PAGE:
Wednesday, May 25, 2016

Color My World

I finally uncovered one of the deep mysteries of life. Men are not insensitive and uncaring, despite popular opinion to the contrary. The problem with men is that our brains can only recognize eight different colors. We cannot handle anything more than the basic, Kindergarten-issue Crayola 8-pack.
Women, on the other hand, are just getting started with the Deluxe Crayola 96-pack (with a crayon sharpener built into the box!). A woman’s brain can easily recognize hundreds of subtle shading nuances of each major color.
The revelation of this males-only impairment came to me, if you haven’t already guessed, while standing with my wife in the paint department of the local Home Depot store on a Saturday morning. (I believe Home Depot’s corporate motto is: “And you thought Disney World was the largest and most crowded place on earth!”)

Our mission was simple: purchase a can of paint for the walls of one of our bedrooms. My wife kept displaying paint samples before me and asking Eastern mysticism riddles, such as, “Which shade do you think is softer, the ‘Saint Martin Sand’ or the ‘Oklahoma Wheat’?”

I wasn’t sure how to respond. My first impulse was to blurt out, “How can a color be SOFT?” My second impulse was to say, “Every one of those rectangular color samples is IDENTICAL! They’re all tan!” I finally settled for my standard response: “Doesn’t matter to me, Honey. Choose whatever you like.”
In my mind I was being very prudent and wise by deferring the final decision to an expert. In a certain someone else’s mind, however, I was being insensitive and uncaring because I wouldn’t study the hundreds of subtle shading nuances before assisting in the final decision.

But it’s not my fault. It’s genetic. A man can only tell the difference between the following colors: blue, red, green, yellow, orange, purple, brown, and white.

I think it has something to do with televised team sports. The Yankees wear blue and white. The Red Sox wear red and blue. The Celtics wear green; the Lakers blue and yellow; the Chicago Bulls red and black; the Minnesota Vikings purple and yellow; the Cleveland Browns orange and brown. Simple, basic, no-subtle-shading-nuanced team colors. And no tan.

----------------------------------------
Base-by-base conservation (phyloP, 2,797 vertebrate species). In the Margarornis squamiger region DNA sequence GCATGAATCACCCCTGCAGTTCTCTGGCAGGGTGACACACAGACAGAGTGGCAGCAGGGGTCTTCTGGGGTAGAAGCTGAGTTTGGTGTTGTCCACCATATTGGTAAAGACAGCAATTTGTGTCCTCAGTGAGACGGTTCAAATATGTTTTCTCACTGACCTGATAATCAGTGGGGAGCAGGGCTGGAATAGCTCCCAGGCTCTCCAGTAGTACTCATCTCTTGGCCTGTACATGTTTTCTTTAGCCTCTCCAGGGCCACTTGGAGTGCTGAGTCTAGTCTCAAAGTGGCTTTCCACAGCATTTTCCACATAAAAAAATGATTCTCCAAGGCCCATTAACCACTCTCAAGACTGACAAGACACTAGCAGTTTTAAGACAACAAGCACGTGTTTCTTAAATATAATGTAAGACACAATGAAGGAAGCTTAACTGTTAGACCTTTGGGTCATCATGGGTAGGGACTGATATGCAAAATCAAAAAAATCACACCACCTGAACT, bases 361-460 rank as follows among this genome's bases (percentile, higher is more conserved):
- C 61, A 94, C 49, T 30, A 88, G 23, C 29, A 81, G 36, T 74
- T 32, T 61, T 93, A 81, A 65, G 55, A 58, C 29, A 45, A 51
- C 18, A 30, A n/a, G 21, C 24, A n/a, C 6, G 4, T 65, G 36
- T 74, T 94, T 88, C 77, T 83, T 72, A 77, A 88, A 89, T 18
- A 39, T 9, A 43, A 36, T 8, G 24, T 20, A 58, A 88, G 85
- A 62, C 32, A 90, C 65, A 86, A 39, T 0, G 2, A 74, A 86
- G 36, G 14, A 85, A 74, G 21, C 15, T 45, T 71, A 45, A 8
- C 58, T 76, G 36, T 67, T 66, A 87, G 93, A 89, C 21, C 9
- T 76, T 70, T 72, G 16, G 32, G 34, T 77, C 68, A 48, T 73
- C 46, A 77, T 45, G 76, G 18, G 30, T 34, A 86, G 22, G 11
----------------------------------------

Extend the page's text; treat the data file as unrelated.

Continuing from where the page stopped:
Only one color, blue, has variations that men can notice. The Yankees wear dark blue; the Dodgers wear medium blue; and the University of North Carolina basketball team wears light blue. However, men cannot notice the difference unless the colors are side-by-side, for example, if the Yankees play the Dodgers in the World Series and the Commissioner of Baseball decides to use UNC basketball players as umpires.

No other basic color has dark, medium, or light variations (at least that men can detect). A particular color either is, or it isn’t. Someone may say that red has different variations. But of course, that’s false since light red is really pink, and as we all know, pink is prohibited by the U.S. Constitution from being used as a team sport uniform color. 

Instead of accusing me of being insensitive and uncaring, my wife should be more understanding. She shouldn’t put such pressure on me, especially in a public place.
I hope medical researchers will study this syndrome. Maybe they will label it Chromatic Arrested Disorder, or CAD for short. (Doctor: “I’m sorry to tell you this, Mrs. Dunn, but the tests reveal that your husband is a CAD.” My wife: “Tell me something I don’t already know.”) 

At least I’ll be able to get an official doctor’s note: “Bill is not allowed to enter the paint department of Home Depot stores. Instead, he should take two doses of televised team sports and call me in the morning.”

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